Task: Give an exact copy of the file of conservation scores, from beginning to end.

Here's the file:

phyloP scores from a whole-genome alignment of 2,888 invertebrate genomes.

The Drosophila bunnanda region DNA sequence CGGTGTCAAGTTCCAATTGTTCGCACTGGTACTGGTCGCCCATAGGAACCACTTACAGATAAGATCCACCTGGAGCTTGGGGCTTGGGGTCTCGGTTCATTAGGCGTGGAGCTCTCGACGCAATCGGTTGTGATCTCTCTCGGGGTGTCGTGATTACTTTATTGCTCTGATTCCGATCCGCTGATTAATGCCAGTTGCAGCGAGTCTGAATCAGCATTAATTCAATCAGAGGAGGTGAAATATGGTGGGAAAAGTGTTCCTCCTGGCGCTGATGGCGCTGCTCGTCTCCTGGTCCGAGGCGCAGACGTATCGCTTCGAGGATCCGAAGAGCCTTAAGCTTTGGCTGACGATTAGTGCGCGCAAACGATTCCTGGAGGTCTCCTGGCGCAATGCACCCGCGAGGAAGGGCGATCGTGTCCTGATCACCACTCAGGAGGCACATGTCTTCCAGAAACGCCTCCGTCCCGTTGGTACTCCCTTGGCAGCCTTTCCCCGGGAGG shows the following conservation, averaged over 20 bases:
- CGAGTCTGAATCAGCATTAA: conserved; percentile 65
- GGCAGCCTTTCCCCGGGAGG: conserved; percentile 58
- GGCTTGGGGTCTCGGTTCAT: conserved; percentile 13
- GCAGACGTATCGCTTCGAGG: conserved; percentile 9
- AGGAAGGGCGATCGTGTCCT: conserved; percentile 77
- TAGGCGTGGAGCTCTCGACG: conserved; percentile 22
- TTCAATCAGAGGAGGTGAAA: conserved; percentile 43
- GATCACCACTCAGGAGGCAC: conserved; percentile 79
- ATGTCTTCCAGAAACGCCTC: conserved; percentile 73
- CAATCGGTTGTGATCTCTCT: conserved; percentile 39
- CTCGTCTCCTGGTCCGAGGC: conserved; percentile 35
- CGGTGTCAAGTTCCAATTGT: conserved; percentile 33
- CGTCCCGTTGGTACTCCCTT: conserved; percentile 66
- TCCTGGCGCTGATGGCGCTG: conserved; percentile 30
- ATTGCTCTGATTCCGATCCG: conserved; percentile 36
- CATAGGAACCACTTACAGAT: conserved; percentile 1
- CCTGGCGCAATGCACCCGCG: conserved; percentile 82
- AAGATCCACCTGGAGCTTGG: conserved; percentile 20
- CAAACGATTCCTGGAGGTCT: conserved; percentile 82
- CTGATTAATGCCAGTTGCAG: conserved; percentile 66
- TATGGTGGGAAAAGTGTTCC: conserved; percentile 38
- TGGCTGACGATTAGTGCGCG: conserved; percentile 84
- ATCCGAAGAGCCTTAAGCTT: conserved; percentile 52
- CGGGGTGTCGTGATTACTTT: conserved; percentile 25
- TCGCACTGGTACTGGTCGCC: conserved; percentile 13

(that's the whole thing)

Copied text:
phyloP scores from a whole-genome alignment of 2,888 invertebrate genomes.

The Drosophila bunnanda region DNA sequence CGGTGTCAAGTTCCAATTGTTCGCACTGGTACTGGTCGCCCATAGGAACCACTTACAGATAAGATCCACCTGGAGCTTGGGGCTTGGGGTCTCGGTTCATTAGGCGTGGAGCTCTCGACGCAATCGGTTGTGATCTCTCTCGGGGTGTCGTGATTACTTTATTGCTCTGATTCCGATCCGCTGATTAATGCCAGTTGCAGCGAGTCTGAATCAGCATTAATTCAATCAGAGGAGGTGAAATATGGTGGGAAAAGTGTTCCTCCTGGCGCTGATGGCGCTGCTCGTCTCCTGGTCCGAGGCGCAGACGTATCGCTTCGAGGATCCGAAGAGCCTTAAGCTTTGGCTGACGATTAGTGCGCGCAAACGATTCCTGGAGGTCTCCTGGCGCAATGCACCCGCGAGGAAGGGCGATCGTGTCCTGATCACCACTCAGGAGGCACATGTCTTCCAGAAACGCCTCCGTCCCGTTGGTACTCCCTTGGCAGCCTTTCCCCGGGAGG shows the following conservation, averaged over 20 bases:
- CGAGTCTGAATCAGCATTAA: conserved; percentile 65
- GGCAGCCTTTCCCCGGGAGG: conserved; percentile 58
- GGCTTGGGGTCTCGGTTCAT: conserved; percentile 13
- GCAGACGTATCGCTTCGAGG: conserved; percentile 9
- AGGAAGGGCGATCGTGTCCT: conserved; percentile 77
- TAGGCGTGGAGCTCTCGACG: conserved; percentile 22
- TTCAATCAGAGGAGGTGAAA: conserved; percentile 43
- GATCACCACTCAGGAGGCAC: conserved; percentile 79
- ATGTCTTCCAGAAACGCCTC: conserved; percentile 73
- CAATCGGTTGTGATCTCTCT: conserved; percentile 39
- CTCGTCTCCTGGTCCGAGGC: conserved; percentile 35
- CGGTGTCAAGTTCCAATTGT: conserved; percentile 33
- CGTCCCGTTGGTACTCCCTT: conserved; percentile 66
- TCCTGGCGCTGATGGCGCTG: conserved; percentile 30
- ATTGCTCTGATTCCGATCCG: conserved; percentile 36
- CATAGGAACCACTTACAGAT: conserved; percentile 1
- CCTGGCGCAATGCACCCGCG: conserved; percentile 82
- AAGATCCACCTGGAGCTTGG: conserved; percentile 20
- CAAACGATTCCTGGAGGTCT: conserved; percentile 82
- CTGATTAATGCCAGTTGCAG: conserved; percentile 66
- TATGGTGGGAAAAGTGTTCC: conserved; percentile 38
- TGGCTGACGATTAGTGCGCG: conserved; percentile 84
- ATCCGAAGAGCCTTAAGCTT: conserved; percentile 52
- CGGGGTGTCGTGATTACTTT: conserved; percentile 25
- TCGCACTGGTACTGGTCGCC: conserved; percentile 13